This is a love letter to Detroit.

It’s not a place for the faint of heart; it’s not Disneyland, the Mall of America, or the Las Vegas strip.

Detroit is gritty and honest; perhaps the most honest place I’ve ever been. It’s both new and old, beautiful and broken.

A trip to Detroit will leave you haunted yet invigorated, and its authenticity may alarm you.


“Don’t go to Detroit, you’ll get stabbed,” they said.

“It’s the most dangerous place in America,” they said.

“Detroit filed for Chapter 9 bankruptcy protection last year,” they said.

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Detroit is a dichotomy. Yes, there are abandoned buildings, lots of them. Yes, there is decay and poverty, lots of it. But the people of Detroit haven’t given up on their city, and neither should you.

Signs of new development and community projects include Dequindre Cut Greenway, The Heidelberg Project, the bicycle lanes (yes, this auto centric city is actually big on cycling), a thriving new business scene, which includes standouts like Slows Bar BQ, Astro Coffee, Sugar House, Motor City Brew Works, El Dorado General Store, Anthology Coffee, and Trinosophes. Of course, the Eastern Market (oldest and biggest of its kind in America) is still a must-visit. Talk to any of the young creatives who inhabit this city, and their energy will inspire you.

My favourite brunch was at Parks and Rec Diner, newly opened and housed in the iconic G.A.R. building!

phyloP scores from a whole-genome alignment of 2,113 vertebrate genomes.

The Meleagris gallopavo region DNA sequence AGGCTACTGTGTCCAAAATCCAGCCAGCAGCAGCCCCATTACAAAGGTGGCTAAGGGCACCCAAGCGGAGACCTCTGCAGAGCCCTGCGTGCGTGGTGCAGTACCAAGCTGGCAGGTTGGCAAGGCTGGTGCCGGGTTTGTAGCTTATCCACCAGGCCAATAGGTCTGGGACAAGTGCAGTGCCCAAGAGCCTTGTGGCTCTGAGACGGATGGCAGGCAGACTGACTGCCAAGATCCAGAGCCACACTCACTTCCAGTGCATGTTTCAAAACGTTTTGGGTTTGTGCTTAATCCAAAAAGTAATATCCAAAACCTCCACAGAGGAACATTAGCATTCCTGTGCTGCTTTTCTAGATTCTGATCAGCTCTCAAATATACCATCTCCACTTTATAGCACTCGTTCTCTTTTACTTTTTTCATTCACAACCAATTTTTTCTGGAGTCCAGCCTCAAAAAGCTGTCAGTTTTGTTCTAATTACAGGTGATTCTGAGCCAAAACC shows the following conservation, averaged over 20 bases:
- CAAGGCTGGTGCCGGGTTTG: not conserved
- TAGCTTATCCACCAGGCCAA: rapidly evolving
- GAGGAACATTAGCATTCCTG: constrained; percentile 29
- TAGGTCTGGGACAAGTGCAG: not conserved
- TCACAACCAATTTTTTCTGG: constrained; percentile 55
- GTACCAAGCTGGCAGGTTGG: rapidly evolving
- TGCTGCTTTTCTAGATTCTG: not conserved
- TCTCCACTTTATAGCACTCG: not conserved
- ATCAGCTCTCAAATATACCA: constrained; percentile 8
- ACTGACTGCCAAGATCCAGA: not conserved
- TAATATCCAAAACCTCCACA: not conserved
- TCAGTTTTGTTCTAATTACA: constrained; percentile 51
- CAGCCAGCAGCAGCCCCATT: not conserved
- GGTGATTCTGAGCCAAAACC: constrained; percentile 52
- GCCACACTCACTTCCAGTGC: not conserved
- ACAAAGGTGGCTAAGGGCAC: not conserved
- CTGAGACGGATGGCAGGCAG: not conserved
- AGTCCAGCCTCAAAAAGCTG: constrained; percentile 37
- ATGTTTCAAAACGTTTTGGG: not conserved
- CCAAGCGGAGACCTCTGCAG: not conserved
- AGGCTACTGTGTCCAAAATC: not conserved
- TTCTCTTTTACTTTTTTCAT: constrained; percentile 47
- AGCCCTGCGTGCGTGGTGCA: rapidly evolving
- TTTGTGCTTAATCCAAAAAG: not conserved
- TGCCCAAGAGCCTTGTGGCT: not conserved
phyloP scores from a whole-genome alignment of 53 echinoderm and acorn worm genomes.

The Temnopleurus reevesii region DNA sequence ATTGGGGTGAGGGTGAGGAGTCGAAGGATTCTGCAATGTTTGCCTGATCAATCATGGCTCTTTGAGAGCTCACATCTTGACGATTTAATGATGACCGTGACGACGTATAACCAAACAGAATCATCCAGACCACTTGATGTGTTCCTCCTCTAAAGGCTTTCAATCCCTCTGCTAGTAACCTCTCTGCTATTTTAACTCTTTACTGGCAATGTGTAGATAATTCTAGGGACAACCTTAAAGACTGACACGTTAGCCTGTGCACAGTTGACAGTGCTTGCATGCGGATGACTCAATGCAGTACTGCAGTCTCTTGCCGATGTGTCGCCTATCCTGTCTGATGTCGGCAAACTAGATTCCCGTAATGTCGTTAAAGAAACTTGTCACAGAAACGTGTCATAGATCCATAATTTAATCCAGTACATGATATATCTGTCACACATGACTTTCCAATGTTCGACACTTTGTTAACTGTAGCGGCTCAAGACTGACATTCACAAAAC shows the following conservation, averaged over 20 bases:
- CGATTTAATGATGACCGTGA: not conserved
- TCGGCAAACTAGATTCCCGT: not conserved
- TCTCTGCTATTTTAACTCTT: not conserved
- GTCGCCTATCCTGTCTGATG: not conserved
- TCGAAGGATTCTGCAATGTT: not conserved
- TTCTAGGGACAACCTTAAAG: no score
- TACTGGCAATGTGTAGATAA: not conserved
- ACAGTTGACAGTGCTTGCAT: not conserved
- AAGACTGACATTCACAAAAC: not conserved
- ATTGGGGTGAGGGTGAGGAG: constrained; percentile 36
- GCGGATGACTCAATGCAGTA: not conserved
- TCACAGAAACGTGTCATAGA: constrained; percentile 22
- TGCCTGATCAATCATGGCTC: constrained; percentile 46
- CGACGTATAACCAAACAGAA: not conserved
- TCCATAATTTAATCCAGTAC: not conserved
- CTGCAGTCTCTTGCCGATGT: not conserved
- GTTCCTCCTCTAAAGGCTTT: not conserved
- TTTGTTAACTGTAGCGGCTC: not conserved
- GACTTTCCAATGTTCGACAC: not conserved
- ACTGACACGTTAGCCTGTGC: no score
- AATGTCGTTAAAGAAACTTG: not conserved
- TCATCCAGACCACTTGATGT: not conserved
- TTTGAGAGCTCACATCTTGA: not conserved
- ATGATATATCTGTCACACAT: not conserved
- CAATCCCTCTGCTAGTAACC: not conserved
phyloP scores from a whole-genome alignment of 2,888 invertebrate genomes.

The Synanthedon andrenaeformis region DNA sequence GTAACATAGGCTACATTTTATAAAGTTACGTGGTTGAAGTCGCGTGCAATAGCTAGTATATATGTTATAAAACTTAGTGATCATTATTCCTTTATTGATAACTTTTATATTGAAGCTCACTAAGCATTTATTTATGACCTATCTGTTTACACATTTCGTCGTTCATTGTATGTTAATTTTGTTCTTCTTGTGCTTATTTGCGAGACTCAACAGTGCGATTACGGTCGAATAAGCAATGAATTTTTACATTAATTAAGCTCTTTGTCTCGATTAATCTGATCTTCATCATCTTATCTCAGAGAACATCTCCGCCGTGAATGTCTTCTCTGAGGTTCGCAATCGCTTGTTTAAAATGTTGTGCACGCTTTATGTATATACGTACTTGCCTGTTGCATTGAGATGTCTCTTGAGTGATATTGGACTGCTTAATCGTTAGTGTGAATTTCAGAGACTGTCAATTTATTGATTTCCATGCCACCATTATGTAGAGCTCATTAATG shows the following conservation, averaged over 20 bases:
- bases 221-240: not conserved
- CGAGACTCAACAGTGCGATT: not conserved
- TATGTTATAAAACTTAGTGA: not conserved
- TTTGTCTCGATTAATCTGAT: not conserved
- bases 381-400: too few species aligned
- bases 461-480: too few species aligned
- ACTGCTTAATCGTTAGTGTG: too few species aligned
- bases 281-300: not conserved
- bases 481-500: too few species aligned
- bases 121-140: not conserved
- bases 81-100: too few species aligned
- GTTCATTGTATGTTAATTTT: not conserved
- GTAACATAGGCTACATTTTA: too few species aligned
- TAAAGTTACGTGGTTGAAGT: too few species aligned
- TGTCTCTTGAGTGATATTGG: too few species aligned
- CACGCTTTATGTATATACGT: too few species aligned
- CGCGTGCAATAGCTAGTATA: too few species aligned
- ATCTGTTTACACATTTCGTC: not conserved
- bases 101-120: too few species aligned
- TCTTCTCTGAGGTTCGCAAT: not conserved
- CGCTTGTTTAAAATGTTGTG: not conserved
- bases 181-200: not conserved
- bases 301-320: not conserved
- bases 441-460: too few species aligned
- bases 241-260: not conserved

As far as where to stay, I’d suggest booking Honor & Folly, a design-focused bed and breakfast right above Slows!

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Detroit was shaped by risk takers and visionaries. A quick visit to the Henry Ford museum and the Ford Rouge Factory will provide you with some context of how this industrial city was shaped. I can’t overstate how the rise and fall of the automobile is at the core of Detroit’s demise. The factory still pumps out F150s according to dealership orders, and every employee can answer any question you might have about Henry and the automotive industry. There’s even a rooftop garden you can visit as part of the tour.

A visit to Corktown (where we stayed) will surely surprise you. Detroit’s oldest neighbourhood is experiencing a revival with the influx of restaurants, public artworks, markets, and parks. We happened upon a modern marching band festival, “Crash Detroit” while exploring the area. We sipped cocktails made from local ingredients while gazing up at the both derelict and awe-inspiring Michigan Central Station. Unlike Toronto, which is highly regulated, the security guard at Crash Detroit encouraged us to leave the beer garden to dance and mingle. “Enjoy yourselves, this is Detroit after all.”



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